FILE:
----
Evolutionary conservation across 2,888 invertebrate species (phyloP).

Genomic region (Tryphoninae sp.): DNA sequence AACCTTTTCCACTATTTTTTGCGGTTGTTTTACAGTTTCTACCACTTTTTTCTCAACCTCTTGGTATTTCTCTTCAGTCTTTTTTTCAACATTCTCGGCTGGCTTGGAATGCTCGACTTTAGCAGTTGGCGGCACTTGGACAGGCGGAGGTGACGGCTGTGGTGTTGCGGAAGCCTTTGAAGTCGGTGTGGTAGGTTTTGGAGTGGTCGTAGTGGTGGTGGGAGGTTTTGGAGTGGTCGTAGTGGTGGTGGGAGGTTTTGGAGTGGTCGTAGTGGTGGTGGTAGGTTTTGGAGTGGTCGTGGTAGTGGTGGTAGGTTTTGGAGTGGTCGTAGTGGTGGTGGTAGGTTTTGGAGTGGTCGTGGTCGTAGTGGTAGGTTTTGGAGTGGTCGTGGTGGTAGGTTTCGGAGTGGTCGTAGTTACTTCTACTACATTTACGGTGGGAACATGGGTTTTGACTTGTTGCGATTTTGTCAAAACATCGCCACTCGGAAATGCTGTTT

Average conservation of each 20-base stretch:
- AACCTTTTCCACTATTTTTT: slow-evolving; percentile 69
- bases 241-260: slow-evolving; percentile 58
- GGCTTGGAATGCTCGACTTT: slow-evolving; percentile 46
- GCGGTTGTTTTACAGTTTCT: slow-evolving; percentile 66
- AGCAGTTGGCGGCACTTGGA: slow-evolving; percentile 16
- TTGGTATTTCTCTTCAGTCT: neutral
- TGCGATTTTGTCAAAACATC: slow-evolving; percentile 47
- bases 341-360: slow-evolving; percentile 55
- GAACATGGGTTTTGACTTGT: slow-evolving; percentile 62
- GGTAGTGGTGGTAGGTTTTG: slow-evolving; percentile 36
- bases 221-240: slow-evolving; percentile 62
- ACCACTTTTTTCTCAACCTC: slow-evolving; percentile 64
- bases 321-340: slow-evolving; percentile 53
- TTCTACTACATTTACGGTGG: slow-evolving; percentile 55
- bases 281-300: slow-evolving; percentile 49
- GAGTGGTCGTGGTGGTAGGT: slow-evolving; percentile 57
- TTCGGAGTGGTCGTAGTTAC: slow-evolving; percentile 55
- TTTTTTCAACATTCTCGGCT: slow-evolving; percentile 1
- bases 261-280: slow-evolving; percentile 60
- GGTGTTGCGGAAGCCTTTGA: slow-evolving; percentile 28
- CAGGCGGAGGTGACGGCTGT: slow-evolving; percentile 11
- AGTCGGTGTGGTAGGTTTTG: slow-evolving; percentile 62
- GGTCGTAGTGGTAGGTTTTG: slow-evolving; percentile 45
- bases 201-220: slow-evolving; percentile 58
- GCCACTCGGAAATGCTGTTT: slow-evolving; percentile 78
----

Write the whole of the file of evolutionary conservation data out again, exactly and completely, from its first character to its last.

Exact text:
Evolutionary conservation across 2,888 invertebrate species (phyloP).

Genomic region (Tryphoninae sp.): DNA sequence AACCTTTTCCACTATTTTTTGCGGTTGTTTTACAGTTTCTACCACTTTTTTCTCAACCTCTTGGTATTTCTCTTCAGTCTTTTTTTCAACATTCTCGGCTGGCTTGGAATGCTCGACTTTAGCAGTTGGCGGCACTTGGACAGGCGGAGGTGACGGCTGTGGTGTTGCGGAAGCCTTTGAAGTCGGTGTGGTAGGTTTTGGAGTGGTCGTAGTGGTGGTGGGAGGTTTTGGAGTGGTCGTAGTGGTGGTGGGAGGTTTTGGAGTGGTCGTAGTGGTGGTGGTAGGTTTTGGAGTGGTCGTGGTAGTGGTGGTAGGTTTTGGAGTGGTCGTAGTGGTGGTGGTAGGTTTTGGAGTGGTCGTGGTCGTAGTGGTAGGTTTTGGAGTGGTCGTGGTGGTAGGTTTCGGAGTGGTCGTAGTTACTTCTACTACATTTACGGTGGGAACATGGGTTTTGACTTGTTGCGATTTTGTCAAAACATCGCCACTCGGAAATGCTGTTT

Average conservation of each 20-base stretch:
- AACCTTTTCCACTATTTTTT: slow-evolving; percentile 69
- bases 241-260: slow-evolving; percentile 58
- GGCTTGGAATGCTCGACTTT: slow-evolving; percentile 46
- GCGGTTGTTTTACAGTTTCT: slow-evolving; percentile 66
- AGCAGTTGGCGGCACTTGGA: slow-evolving; percentile 16
- TTGGTATTTCTCTTCAGTCT: neutral
- TGCGATTTTGTCAAAACATC: slow-evolving; percentile 47
- bases 341-360: slow-evolving; percentile 55
- GAACATGGGTTTTGACTTGT: slow-evolving; percentile 62
- GGTAGTGGTGGTAGGTTTTG: slow-evolving; percentile 36
- bases 221-240: slow-evolving; percentile 62
- ACCACTTTTTTCTCAACCTC: slow-evolving; percentile 64
- bases 321-340: slow-evolving; percentile 53
- TTCTACTACATTTACGGTGG: slow-evolving; percentile 55
- bases 281-300: slow-evolving; percentile 49
- GAGTGGTCGTGGTGGTAGGT: slow-evolving; percentile 57
- TTCGGAGTGGTCGTAGTTAC: slow-evolving; percentile 55
- TTTTTTCAACATTCTCGGCT: slow-evolving; percentile 1
- bases 261-280: slow-evolving; percentile 60
- GGTGTTGCGGAAGCCTTTGA: slow-evolving; percentile 28
- CAGGCGGAGGTGACGGCTGT: slow-evolving; percentile 11
- AGTCGGTGTGGTAGGTTTTG: slow-evolving; percentile 62
- GGTCGTAGTGGTAGGTTTTG: slow-evolving; percentile 45
- bases 201-220: slow-evolving; percentile 58
- GCCACTCGGAAATGCTGTTT: slow-evolving; percentile 78